Excerpt of Big Girl Small by Rachel DeWoskin
(Page 3 of 3)
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My parents named me Judy accidentally, by the way, without realizing that Judy Garland was a dwarf mocker. Judy has always been my mom's favorite name, and who doesn't love that Klimt picture of Judith holding Holofernes' head? Maybe someday there'll be a picture of me holding Kyle Malanack's head, although it'll be a smudged newspaper photo, ripped digitally from the security camera of a parking garage or something. I doubt people will produce millions of prints for dorm rooms. Although maybe they will. Some kids love a villain.
I was brilliant in school, by the way. You have to be smart as well as talented in some other, "artistic" way to get into Darcy. Maybe that will be the next story, when it breaks, when they find me here. The sequel. Lots of Darcy kids being like, "She seemed so, well, normal!" Except they'll have to stop themselves: "I mean, not normal, but you know, sweet" - except they'll have to stop themselves there, too, because I wasn't sweet, exactly, was kind of sarcastic, for a doll of a girl. "Well," they'll have to concede, "after what happened to her, I mean, who wouldn't lose it?" They all know what happened. It's too horrible to contemplate, and I wish I didn't know. What they should say is that I was too smart for my own good, that it would have been better to be an animal, not to know what I was missing, not to have been able to see my life. A little bit of ignorance would have saved me. What good is there in seeing your situation clearly if there's no escape from it? I'd love to hear the story of my academic genius, if there were any way of interpreting it other than that I've had to overcompensate every second of my life.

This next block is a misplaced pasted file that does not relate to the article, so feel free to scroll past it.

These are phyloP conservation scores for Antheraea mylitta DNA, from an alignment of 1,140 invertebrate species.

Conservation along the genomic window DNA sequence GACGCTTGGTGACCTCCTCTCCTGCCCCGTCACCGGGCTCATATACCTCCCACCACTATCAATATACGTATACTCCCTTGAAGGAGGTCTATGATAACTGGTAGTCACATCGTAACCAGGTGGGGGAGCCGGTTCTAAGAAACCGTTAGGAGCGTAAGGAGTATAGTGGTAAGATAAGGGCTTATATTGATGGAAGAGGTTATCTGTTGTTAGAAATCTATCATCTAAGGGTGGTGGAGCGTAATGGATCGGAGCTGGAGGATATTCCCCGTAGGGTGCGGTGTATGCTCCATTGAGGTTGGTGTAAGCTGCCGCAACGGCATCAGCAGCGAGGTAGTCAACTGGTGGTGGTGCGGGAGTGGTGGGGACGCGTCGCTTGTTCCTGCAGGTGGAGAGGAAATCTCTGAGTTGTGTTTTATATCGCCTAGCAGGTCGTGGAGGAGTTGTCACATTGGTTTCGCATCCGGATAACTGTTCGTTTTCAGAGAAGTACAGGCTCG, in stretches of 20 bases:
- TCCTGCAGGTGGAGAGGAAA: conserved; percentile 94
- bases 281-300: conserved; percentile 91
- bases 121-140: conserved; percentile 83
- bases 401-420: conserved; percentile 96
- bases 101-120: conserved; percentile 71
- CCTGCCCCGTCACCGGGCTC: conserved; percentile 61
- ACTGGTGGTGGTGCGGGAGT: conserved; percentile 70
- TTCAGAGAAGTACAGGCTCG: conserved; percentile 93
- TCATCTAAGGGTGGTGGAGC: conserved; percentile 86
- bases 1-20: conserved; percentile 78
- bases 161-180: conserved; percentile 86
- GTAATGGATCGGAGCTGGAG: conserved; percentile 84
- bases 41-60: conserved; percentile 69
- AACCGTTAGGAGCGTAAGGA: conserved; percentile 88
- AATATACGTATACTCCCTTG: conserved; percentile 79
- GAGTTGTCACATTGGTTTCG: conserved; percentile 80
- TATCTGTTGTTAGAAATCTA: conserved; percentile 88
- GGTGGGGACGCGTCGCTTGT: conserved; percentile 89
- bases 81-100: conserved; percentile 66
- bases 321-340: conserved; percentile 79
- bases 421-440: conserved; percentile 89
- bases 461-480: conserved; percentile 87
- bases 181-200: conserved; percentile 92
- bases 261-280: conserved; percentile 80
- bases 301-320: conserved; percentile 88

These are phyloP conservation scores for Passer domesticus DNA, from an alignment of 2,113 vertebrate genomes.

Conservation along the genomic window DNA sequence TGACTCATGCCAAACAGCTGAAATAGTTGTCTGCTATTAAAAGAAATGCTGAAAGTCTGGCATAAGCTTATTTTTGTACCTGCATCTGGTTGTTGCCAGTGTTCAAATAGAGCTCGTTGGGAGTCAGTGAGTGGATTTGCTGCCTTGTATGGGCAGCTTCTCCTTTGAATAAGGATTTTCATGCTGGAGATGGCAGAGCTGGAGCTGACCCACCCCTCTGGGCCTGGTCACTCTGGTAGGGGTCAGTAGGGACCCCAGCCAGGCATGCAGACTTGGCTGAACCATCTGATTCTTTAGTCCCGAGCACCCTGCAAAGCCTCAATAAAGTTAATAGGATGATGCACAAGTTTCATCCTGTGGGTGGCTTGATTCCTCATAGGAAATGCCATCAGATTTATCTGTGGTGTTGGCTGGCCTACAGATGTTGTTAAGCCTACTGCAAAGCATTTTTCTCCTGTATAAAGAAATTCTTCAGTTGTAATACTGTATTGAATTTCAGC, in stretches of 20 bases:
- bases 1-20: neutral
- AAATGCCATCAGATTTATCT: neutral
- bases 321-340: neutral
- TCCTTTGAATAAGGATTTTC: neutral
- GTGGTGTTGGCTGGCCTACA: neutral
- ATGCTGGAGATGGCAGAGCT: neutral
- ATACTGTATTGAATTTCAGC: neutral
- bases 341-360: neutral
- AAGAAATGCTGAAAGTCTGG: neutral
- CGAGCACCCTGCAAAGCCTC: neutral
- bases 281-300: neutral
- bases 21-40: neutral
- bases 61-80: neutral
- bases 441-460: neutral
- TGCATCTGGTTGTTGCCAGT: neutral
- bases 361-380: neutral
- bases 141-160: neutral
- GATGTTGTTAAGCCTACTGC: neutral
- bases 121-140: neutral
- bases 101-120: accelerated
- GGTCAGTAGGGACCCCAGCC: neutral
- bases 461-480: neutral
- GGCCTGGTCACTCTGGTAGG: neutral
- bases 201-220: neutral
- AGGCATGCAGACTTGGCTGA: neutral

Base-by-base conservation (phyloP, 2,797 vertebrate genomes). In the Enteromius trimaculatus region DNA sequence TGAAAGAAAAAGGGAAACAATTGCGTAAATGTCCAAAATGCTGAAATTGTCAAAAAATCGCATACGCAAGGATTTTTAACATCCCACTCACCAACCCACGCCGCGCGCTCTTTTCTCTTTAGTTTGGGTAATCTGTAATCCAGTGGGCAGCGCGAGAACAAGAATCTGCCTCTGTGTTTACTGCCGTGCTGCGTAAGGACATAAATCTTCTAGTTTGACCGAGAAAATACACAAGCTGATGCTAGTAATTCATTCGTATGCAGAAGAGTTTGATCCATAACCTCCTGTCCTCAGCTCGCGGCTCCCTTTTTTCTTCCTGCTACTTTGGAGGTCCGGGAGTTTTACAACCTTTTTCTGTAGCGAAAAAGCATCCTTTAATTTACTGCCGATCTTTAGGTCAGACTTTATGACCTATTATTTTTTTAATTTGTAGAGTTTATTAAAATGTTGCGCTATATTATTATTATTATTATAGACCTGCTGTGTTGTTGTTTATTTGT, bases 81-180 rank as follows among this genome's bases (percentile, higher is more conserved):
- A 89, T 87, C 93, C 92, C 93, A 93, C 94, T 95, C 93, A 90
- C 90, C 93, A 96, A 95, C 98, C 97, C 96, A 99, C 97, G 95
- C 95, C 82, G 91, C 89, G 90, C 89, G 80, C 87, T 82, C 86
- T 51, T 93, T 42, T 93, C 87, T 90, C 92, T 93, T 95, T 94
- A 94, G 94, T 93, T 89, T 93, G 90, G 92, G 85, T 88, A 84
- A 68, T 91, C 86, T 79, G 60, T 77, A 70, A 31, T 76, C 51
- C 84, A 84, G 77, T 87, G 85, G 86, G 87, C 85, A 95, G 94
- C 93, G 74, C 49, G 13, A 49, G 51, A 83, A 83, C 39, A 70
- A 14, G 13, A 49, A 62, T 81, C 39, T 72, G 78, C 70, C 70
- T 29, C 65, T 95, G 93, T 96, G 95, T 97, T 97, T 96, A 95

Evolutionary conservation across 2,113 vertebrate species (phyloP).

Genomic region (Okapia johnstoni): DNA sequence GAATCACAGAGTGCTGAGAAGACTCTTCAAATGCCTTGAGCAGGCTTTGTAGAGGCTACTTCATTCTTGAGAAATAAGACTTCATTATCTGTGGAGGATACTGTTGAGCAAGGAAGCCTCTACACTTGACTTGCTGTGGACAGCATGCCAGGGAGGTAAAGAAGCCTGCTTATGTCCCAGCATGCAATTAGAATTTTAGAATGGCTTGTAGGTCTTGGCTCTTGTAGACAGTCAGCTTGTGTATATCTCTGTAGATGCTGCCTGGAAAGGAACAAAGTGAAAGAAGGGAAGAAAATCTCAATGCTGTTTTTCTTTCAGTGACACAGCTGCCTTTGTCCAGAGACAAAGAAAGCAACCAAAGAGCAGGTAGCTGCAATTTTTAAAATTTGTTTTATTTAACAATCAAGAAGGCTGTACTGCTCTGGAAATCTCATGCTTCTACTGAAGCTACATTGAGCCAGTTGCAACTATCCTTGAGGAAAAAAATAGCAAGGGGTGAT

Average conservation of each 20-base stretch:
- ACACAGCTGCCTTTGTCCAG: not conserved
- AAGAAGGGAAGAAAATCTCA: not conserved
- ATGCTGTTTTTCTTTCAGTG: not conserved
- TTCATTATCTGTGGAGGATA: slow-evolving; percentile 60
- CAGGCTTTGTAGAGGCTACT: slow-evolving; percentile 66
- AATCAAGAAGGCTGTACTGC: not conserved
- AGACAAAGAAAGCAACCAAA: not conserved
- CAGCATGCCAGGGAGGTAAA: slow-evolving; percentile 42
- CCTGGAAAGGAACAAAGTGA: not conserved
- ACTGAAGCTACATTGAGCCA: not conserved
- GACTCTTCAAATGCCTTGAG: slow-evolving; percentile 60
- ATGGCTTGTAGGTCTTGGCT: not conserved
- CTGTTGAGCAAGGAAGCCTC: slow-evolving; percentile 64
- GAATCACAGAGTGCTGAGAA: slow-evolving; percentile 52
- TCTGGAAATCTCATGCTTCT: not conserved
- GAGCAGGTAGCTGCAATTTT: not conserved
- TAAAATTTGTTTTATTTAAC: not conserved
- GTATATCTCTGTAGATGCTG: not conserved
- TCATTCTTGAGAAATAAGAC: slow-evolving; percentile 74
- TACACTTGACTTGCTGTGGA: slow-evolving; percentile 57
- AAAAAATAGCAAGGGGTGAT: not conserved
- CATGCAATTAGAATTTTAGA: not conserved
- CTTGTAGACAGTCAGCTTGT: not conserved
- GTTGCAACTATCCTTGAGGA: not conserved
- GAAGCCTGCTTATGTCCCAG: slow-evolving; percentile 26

Here, news media, here's a sound bite for when you find me: if you're born saddled with a word like Achondroplasia, you learn to spell. If the first boy you dare love pulls the worst Stephen King Carrie prank in the history of dating, then you run and hide. Because who can love you after that? Maybe your parents. But how can you face them, when you've all spent so much time convincing each other that you're normal?
All I'm saying is, if you're me, and you can't reach a gas pump, pay phone, or ATM, and your arms and legs are disproportionately short, and your mouth is too impossible to kiss without it becoming a public carnival, then you don't get to be included in anything but the now obsolete, original meaning of the stupid word normal. Which, believe it or not, according to the OED, is rare.
So I'm the rare dwarf at the Motel Manor on the outskirts of Ypsi, close enough to my parents that they should have found me by now, and maybe in more danger than I can guess at. And you know what? I don't care. I hope the story ends here. It's fine if it does. I mean, that way I'll be the dream come true of all those hopeful Oz watchers, waiting for a dwarf to hang.
Thumbelina, Thumbelina, tiny little thing. Thumbelina dance, Thumbelina sing. Thumbelina, it makes no difference if you're very small, for when your heart is full of love you're nine feet tall.
Excerpted from Big Girl Small
by Rachel DeWoskin. Copyright © 2011 by Rachel DeWoskin.
Excerpted by permission of Farrar, Straus & Giroux. All rights
reserved. No part of this excerpt may be reproduced or reprinted
without permission in writing from the publisher.